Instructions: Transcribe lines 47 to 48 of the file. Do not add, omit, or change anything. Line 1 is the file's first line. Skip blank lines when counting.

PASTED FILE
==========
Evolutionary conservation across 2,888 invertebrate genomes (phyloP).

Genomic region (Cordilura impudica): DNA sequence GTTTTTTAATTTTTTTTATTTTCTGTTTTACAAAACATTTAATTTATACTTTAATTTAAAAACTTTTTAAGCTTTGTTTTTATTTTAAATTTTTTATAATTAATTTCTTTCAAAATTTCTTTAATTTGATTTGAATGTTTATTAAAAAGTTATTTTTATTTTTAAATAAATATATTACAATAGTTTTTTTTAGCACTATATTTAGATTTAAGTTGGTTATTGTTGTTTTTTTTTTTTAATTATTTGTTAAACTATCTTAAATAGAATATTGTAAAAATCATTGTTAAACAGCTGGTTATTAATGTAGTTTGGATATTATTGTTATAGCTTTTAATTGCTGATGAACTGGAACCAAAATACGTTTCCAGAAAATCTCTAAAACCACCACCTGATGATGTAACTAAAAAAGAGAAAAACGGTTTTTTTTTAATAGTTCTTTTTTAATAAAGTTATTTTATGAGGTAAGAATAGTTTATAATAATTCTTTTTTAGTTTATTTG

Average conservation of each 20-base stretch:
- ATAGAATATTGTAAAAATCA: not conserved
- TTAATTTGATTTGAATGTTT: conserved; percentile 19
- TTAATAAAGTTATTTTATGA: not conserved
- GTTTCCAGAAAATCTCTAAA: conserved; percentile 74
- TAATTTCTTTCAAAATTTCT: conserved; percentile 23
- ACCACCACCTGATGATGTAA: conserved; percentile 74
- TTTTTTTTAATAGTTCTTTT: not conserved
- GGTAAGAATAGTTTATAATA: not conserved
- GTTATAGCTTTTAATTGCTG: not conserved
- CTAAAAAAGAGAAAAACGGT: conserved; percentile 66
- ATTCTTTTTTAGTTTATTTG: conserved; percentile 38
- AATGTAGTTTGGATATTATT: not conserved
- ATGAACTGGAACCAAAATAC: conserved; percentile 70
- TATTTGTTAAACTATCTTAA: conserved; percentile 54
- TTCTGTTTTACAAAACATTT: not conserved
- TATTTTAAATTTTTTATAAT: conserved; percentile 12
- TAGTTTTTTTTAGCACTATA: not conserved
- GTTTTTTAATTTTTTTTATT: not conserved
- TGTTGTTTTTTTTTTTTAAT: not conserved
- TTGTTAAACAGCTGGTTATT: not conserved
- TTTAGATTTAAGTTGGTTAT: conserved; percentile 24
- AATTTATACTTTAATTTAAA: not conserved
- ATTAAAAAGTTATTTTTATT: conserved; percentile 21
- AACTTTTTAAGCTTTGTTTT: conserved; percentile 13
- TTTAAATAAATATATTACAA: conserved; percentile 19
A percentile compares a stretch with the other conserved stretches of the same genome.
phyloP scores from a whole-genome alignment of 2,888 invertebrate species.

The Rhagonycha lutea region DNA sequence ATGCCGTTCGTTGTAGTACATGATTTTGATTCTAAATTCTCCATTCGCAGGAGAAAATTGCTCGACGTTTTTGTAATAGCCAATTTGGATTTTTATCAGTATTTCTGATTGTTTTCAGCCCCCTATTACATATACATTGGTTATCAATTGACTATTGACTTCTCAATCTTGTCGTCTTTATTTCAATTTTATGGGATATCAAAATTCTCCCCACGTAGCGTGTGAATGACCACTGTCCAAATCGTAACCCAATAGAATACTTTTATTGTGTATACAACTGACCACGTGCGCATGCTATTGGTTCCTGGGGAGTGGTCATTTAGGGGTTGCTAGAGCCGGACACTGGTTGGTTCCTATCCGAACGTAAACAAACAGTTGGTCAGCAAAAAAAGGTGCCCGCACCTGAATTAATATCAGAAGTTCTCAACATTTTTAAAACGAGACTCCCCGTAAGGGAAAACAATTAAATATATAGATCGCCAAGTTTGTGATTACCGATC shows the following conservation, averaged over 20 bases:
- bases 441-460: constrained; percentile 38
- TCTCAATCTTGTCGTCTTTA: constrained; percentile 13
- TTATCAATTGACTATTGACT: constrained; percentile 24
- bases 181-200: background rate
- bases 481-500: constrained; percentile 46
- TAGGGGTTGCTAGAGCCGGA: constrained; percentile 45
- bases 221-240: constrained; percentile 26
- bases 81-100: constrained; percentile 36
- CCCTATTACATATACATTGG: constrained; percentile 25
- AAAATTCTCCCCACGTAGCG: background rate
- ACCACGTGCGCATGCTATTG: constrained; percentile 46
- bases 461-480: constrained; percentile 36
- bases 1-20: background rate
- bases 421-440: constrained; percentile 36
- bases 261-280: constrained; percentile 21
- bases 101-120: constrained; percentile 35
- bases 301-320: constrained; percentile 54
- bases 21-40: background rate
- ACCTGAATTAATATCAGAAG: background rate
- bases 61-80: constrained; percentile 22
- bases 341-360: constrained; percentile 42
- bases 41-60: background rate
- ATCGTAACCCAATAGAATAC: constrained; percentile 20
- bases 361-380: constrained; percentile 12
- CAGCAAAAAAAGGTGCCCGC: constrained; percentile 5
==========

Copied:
- bases 101-120: constrained; percentile 35
- bases 301-320: constrained; percentile 54